BTT Bonefish Panel

Tournament Tails // November 20, 2017

Recently, in Weston, Florida, at the Bonaventure Resort and Country Club, the Bonefish & Tarpon Trust 6th International Science Symposium was held. Eight panelists gathered to discuss the current state of South Florida’s bonefishery. All were in alignment on the obvious decline that seemed to bottom out between 5 and 6 years ago. The location of the vast numbers of larger fish, which the lower latitudes were famous for, remains a mystery. However, it was nearly unanimous that the bonefish, (particularly the influx of smaller 1-4 pound fish, called recruits) are thankfully on the increase, if only by a few percentage points a year, since the lowest perceived point of their population in the U.S. Anglers, guides, and scientists alike, are all hopeful that these adolescent silver bullets will remain and grow into the future double digit trophy fish that once tailed, mudded, and presented tantalizing and unforgettable targets in Biscayne Bay and the Keys.

Preliminary questions from the audience clearly revealed that interest was not so much leaned toward the science of bonefish, but the better understanding of where, and mostly how to catch more bonefish. Moderator Russ Fisher picked up on this immediately, and, pleasing the crowd, geared more of his questions toward technique, and temporarily away from science. Fisher brought up favorite baits, flies and lures, and the most important keys to bonefish success, and asked each of the very qualified panelists to weigh in.

Brooke Black, M.S., lifetime and tournament angler, was adamant about aggressive casting. Brooke said, “yes, I will spook some for sure, but it is important to KNOW that they have seen what I am throwing, shrimp, jig or fly.”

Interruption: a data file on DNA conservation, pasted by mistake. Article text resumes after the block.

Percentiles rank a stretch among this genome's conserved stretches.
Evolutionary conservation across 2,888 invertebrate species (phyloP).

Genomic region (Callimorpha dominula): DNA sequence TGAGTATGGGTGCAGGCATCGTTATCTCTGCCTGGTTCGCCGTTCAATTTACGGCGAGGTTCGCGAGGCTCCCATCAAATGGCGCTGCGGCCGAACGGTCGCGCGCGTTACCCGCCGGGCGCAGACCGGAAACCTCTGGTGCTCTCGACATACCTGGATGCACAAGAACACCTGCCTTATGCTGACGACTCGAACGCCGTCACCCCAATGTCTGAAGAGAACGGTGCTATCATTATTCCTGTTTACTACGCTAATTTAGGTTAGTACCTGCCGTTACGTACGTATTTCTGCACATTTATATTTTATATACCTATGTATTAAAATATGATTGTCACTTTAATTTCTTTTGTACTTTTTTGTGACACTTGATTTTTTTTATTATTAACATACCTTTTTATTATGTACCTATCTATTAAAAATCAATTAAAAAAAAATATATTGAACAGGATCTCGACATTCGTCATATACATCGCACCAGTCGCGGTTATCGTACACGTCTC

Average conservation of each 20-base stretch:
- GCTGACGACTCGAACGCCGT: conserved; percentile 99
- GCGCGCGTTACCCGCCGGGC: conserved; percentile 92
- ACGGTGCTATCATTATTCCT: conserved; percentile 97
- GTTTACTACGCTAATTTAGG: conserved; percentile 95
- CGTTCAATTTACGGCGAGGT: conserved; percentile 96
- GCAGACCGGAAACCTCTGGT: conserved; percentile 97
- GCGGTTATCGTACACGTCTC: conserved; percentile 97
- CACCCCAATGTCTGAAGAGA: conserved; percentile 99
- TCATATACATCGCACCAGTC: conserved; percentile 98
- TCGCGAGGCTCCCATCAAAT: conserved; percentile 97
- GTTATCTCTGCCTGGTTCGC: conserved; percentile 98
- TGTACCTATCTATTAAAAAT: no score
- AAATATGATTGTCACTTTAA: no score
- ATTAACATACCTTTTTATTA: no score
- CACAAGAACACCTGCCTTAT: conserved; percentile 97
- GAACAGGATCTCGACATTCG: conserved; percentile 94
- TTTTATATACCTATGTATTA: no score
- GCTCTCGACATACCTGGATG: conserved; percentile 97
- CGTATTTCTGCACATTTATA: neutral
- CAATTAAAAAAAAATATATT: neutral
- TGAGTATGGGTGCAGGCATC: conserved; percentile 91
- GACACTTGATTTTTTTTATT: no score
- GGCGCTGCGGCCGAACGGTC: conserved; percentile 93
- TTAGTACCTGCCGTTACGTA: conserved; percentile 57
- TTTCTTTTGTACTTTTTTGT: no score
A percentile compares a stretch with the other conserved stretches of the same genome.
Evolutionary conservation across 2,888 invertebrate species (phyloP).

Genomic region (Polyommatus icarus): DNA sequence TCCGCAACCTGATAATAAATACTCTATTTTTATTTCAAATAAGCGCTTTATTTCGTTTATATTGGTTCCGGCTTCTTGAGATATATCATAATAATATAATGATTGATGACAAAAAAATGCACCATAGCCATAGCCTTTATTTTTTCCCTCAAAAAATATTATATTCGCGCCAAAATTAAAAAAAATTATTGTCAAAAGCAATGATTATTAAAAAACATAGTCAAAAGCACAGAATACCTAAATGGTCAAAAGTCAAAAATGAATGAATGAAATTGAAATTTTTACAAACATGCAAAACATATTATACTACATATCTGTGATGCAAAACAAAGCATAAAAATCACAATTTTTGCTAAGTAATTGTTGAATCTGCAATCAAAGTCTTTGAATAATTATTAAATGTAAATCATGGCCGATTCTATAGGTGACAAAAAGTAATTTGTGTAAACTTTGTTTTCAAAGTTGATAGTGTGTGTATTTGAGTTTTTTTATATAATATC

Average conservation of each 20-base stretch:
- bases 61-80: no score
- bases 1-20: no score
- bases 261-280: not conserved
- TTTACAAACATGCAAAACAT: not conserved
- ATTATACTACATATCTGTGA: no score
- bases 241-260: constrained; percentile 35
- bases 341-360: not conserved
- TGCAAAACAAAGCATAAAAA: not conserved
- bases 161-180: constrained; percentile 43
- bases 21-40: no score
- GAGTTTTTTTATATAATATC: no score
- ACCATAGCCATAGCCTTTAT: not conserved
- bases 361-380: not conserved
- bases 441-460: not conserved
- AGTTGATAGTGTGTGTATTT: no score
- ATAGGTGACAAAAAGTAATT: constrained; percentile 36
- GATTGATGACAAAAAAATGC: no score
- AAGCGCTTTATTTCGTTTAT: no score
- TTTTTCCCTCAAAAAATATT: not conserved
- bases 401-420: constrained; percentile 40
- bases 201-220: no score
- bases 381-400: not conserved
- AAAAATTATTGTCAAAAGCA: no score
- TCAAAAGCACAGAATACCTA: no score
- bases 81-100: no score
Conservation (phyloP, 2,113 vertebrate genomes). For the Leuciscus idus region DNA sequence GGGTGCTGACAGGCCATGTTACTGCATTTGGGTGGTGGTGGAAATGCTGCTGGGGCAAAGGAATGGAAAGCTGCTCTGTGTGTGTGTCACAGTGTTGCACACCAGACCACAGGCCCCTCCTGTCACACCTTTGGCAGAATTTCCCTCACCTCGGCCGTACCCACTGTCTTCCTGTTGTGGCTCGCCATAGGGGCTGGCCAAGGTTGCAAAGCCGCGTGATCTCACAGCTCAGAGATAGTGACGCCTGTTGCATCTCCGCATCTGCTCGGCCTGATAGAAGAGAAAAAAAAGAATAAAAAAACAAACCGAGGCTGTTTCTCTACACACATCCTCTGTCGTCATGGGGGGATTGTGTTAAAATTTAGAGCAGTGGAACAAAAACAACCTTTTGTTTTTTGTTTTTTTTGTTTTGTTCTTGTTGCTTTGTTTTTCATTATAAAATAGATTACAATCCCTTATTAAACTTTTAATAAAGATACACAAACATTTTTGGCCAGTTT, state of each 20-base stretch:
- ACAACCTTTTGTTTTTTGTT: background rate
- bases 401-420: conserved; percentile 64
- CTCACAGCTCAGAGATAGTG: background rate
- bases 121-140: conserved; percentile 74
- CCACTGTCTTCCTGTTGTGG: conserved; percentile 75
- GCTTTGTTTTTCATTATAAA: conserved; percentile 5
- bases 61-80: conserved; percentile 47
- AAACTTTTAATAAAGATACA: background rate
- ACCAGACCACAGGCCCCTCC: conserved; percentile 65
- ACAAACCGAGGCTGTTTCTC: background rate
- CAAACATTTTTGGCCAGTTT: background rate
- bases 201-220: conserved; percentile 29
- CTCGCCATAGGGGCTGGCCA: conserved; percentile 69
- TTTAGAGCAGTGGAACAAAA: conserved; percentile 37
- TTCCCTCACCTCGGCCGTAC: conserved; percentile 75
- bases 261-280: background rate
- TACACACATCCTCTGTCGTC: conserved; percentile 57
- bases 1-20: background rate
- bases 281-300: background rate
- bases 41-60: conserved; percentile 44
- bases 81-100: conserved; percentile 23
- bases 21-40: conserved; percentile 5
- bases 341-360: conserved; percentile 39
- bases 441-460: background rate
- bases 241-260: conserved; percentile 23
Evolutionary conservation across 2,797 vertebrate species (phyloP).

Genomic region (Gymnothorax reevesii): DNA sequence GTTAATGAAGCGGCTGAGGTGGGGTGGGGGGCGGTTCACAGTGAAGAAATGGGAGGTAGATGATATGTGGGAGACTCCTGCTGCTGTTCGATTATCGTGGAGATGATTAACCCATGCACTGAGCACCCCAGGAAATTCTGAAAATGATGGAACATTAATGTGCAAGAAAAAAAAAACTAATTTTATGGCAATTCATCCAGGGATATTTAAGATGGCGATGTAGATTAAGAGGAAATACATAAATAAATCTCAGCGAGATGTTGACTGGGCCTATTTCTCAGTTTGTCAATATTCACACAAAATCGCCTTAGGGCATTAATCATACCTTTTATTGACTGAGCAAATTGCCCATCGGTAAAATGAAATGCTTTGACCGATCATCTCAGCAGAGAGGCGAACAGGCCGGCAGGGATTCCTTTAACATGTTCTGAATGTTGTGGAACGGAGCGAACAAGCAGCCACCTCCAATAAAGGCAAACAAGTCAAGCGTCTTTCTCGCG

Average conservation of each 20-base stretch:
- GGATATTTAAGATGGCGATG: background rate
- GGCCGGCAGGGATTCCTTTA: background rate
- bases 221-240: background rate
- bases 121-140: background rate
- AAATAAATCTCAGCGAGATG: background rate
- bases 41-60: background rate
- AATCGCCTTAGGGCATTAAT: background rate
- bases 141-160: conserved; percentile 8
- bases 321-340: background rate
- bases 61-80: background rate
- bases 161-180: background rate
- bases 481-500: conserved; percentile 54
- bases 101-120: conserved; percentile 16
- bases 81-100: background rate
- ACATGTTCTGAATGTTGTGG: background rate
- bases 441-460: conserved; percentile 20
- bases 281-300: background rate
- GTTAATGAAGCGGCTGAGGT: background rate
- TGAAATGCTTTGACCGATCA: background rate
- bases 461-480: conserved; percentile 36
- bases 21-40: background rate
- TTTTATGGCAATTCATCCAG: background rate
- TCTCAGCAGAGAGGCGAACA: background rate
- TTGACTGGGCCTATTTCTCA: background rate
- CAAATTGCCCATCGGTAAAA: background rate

Diana Rudolph, tournament angler (winner of the Don Hawley Tarpon Fly Tournament and bonefish flyrod World Record Holder) emphasized quick and accurate casting. Diana stated, “there’s no time for thinking, only reacting to what is in front of you.”

Capt. Richard Black, Islamorada guide and multi tournament winner, was partial to jigs. Black stated, “we catch the majority of our bonefish every year on jigs, untipped without any scent whatsoever. The bonefish is the most aggressive fish on the flats.” He also believes in very few patterns and colors when it comes to the jig, or fly. “With the fly, I essentially use a crab/shrimp tie in only 2 colors, but with various sizes of small dumbell weights for different depths.”

Capt. Dave Denkert, longtime Keys guide, and multi tournament winner, also keeps things simple with just a few patterns, but will vary lead on the fly for different depths and conditions. Denkert believes the manipulation of the fly is more important than the fly itself. Denkert stressed, “When a bear is chasing you, you are prey and flee accordingly. The bonefish will recognize your fly as food, IF it acts like prey.”

Capt. Joe Gonzalez, Biscayne Bay master, and tournament winner, is all about barred patterns on flies. He noted, “the main food items of bonefish have some type of barring on them, and that could be why flies with bars consistently produce for me in the Bay.”

Capt. Paul Tejera, longtime Islamorada, and all of South Florida guide, multi tournament winner, and the guide to the largest bonefish, a 15 pound 12 ouncer, (caught by Jim Bokor) ever officially weighed in a tournament, ties his own shrimp/crab combo fly, trying to appeal to ALL bonefish that favor these two crustaceans. “My fly looks like a shrimp, with a small claw protruding out of the rear end, ” Paul said. He also has different weights of this fly always available for any situation that arises.

I tried to stress the importance of flexibility, doing the highest percentage thing relative to the situation dealt by that day’s weather, tides, and conditions. My go-to fly is a small, dime sized merkin, tan or olive, with very little tail dressing, making it compact, easy to eat in totality,and softly landing.

Bob Branham, considered the dean of Biscayne Bay, and also multi tournament winner, has narrowed down to one, and one fly only, a shrimp imitation, in one color, and also in slightly varying weights. He believes strongly in stripping the fly appropriately to the attitude of the fish. slower to slow fish, and faster to plowing feeders.

Seated left to right are: Brooke Black, Diana Rudolph, Richard Black, Dave Denkert, Joe Gonzalez, Russ Fisher (standing) Paul Tejera, Mark Krowka, and Bob Branham.

– By Capt. Mark Krowka